Hospital's star doctor accused of implanting stents unnecessarily

One of Maryland's top cardiac-care hospitals is in hot water after an internal review prompted by a federal investigation determined that hundreds of patients had unnecessary coronary stents implanted in their arteries, possibly as part of an insurance fraud scheme.

Some 369 patients at Towson-based St. Joseph Medical Center received the stents. Many patients were told that they had severely clogged arteries, the Baltimore Sun reports. For example, Vicki Marrs was told she had 90 percent blockage in an artery, but later learned her blockage was closer to 10 percent.

"You go to a doctor thinking he's going to take care of you and make you better, and now I have this thing that I don't need and that can't be removed," said Marrs.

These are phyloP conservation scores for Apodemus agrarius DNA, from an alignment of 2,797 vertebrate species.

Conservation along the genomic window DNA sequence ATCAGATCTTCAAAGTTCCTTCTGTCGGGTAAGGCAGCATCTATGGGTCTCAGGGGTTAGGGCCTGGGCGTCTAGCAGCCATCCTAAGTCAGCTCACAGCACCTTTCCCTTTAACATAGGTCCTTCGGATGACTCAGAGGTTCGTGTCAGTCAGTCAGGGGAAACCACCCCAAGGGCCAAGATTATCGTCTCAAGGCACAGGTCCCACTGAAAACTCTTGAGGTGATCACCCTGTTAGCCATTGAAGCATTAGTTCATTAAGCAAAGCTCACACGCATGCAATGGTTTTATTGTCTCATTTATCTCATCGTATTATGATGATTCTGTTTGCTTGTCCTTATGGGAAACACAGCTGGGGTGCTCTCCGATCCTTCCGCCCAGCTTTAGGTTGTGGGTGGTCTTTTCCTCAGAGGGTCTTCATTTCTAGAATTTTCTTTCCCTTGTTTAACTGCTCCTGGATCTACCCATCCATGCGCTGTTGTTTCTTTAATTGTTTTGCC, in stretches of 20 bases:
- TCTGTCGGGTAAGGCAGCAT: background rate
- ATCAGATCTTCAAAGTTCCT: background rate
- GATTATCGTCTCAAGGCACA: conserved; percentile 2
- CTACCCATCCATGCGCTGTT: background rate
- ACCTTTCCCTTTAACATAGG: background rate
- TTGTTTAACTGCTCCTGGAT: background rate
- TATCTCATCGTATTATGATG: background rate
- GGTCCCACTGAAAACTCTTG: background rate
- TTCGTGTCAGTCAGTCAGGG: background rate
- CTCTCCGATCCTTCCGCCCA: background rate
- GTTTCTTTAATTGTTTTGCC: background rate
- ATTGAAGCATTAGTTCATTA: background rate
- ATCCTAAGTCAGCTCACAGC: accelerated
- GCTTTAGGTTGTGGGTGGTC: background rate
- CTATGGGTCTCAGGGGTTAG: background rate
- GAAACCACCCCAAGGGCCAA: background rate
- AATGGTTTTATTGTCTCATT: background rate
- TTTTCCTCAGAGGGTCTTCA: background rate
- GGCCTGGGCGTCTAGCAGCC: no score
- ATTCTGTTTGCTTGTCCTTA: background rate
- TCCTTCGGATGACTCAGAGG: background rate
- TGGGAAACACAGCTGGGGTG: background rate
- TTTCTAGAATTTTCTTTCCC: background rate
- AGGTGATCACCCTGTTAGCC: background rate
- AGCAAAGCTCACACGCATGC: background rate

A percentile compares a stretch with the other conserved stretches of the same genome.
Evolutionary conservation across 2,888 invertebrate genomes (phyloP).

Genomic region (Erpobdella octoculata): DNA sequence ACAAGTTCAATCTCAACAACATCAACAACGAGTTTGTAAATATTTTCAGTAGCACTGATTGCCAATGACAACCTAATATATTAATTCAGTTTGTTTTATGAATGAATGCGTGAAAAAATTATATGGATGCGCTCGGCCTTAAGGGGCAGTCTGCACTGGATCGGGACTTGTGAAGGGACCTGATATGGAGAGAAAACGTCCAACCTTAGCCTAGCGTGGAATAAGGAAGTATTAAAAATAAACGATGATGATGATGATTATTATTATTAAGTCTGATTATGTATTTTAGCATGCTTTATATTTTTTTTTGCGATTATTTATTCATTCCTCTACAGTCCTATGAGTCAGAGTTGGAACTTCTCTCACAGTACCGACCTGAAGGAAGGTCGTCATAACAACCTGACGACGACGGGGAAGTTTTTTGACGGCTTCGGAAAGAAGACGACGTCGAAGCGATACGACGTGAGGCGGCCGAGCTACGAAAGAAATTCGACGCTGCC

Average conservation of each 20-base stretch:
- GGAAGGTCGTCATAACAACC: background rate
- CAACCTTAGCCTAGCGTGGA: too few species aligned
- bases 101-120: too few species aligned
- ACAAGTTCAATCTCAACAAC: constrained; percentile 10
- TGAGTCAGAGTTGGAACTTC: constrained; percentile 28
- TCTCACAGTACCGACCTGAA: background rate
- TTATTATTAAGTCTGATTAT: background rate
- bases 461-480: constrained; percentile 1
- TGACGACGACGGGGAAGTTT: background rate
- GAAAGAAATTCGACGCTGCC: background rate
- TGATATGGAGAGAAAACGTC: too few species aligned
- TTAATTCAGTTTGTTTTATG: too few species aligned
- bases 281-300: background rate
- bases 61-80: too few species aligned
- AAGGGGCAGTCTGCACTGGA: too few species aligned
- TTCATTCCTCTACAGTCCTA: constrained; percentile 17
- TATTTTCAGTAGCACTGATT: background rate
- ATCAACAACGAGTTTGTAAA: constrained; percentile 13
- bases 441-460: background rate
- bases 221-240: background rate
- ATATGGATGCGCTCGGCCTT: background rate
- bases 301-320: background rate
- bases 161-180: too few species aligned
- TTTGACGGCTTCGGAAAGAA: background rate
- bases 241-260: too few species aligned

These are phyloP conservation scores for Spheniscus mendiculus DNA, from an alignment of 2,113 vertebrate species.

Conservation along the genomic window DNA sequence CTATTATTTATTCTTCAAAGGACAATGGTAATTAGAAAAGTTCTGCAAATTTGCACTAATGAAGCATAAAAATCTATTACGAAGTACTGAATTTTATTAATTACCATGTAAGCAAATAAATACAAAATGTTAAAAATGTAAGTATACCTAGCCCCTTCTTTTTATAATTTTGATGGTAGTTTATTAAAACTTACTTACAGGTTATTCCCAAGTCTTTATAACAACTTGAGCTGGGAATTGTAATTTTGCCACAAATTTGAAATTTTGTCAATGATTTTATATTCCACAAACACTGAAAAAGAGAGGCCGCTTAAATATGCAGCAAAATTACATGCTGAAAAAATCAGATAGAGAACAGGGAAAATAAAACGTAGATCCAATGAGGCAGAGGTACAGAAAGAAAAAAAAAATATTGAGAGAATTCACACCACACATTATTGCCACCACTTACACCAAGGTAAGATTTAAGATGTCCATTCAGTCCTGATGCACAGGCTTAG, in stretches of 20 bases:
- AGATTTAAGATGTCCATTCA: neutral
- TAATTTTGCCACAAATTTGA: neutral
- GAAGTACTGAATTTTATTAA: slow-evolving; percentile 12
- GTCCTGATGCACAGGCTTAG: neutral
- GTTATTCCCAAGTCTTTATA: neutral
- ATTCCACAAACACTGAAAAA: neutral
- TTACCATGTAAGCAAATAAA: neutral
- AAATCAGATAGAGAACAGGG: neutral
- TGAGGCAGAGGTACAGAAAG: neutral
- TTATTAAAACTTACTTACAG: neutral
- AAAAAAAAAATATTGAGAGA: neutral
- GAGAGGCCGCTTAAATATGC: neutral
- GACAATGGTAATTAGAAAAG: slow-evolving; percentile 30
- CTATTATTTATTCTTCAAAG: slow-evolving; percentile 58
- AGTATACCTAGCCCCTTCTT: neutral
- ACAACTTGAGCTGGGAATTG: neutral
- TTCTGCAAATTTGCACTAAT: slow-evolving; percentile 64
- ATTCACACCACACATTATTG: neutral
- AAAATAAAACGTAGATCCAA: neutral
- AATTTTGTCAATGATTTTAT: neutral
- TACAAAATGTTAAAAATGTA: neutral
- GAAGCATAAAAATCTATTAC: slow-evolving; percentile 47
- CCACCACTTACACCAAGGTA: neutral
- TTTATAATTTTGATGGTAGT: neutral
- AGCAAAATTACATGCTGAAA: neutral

Her physician, Dr. Mark G. Midei, is at the center of the inquiry, but denies any wrongdoing. "I am confident that I have always acted in the best interest of my patients, and when all the facts are presented, I will continue providing quality medical care to my patients," Midei said in a statement. A star doctor at the hospital, Midei stopped practicing and lost his privileges at St. Joseph last summer. 

Stent placement procedures can cost $10,000 or more. In order to receive reimbursement for performing the procedures from Medicare or private insurers, patients oftentimes must be found to have had at least 70 percent blockage; according to St. Joseph, a blockage of 50 percent or less is not significant. 

"If true, it speaks volumes about why the reimbursement system of paying doctors and hospitals per procedure is sending medical costs out of control," a blogger for the Baltimore Sun wrote.

To learn more about this ongoing investigation:
- read this Baltimore Sun article
- read this blog post

Suggested Articles

The profit margins and management of Community Health Group raise questions about oversight of managed care insurers.

Financial experts are warning practices about the pitfalls of promoting medical credit cards to their patients.

A proposed rule issued by HHS on Tuesday would expand short-term coverage, a move Seema Verma said will have "virtually no impact" on ACA premiums.